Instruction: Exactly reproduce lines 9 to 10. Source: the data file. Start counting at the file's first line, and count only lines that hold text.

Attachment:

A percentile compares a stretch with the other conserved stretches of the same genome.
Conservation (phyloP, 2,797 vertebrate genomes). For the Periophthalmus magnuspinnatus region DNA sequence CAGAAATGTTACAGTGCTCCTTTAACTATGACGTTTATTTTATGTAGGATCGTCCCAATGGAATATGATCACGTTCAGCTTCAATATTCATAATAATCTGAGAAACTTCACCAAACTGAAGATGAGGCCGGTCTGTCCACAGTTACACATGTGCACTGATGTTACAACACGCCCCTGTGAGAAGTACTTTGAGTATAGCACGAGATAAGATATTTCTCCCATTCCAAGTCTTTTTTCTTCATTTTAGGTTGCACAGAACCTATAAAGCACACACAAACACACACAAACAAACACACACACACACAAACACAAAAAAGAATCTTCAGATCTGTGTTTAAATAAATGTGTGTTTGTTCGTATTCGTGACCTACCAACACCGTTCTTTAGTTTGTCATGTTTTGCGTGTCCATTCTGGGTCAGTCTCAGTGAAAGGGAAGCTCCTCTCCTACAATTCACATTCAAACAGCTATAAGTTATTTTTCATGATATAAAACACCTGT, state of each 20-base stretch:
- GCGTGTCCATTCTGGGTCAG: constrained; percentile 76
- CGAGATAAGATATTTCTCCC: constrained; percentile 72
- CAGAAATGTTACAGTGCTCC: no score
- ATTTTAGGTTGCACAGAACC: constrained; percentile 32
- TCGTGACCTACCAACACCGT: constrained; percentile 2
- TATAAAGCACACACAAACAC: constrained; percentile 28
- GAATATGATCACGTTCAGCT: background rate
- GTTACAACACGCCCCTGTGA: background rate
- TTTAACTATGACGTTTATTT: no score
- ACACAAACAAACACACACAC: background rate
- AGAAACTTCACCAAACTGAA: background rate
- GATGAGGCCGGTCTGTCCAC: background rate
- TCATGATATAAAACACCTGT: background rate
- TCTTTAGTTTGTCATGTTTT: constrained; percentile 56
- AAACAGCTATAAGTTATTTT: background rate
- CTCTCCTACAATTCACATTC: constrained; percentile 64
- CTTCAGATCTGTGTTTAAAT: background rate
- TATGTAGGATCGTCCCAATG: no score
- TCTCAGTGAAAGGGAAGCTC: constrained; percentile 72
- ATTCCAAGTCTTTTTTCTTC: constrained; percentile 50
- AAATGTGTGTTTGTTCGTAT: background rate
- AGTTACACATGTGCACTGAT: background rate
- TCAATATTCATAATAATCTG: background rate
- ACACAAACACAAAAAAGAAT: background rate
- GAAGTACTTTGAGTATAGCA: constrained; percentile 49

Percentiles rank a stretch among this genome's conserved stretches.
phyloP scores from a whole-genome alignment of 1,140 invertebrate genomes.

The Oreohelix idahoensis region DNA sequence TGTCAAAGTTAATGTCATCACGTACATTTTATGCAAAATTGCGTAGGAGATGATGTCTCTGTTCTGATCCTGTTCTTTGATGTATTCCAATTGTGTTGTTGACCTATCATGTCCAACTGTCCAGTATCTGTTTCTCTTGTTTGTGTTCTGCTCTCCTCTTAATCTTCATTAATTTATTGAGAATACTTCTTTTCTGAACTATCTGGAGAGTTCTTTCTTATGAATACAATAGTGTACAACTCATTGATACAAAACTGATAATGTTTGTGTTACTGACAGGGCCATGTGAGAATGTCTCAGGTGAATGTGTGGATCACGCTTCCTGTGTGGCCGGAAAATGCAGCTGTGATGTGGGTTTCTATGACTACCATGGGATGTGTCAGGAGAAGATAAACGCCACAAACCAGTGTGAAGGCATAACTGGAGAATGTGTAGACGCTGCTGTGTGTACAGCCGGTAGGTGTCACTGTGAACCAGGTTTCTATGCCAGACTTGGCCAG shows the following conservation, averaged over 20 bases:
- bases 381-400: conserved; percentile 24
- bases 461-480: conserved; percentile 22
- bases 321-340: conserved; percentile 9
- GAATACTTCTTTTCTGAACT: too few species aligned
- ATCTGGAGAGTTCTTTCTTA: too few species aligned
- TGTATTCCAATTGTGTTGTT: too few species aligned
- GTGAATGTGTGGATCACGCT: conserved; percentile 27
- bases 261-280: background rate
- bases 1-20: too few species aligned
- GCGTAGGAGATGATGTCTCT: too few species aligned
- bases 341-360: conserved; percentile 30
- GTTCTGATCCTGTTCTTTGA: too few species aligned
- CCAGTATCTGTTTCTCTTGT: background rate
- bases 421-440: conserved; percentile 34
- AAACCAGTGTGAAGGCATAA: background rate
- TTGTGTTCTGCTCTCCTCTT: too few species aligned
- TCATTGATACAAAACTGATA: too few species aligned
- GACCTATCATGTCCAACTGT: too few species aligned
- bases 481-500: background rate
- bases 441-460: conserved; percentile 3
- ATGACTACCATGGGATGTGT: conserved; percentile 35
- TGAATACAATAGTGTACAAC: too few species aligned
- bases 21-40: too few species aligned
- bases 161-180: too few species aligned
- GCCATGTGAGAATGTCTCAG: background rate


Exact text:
- GAATATGATCACGTTCAGCT: background rate
- GTTACAACACGCCCCTGTGA: background rate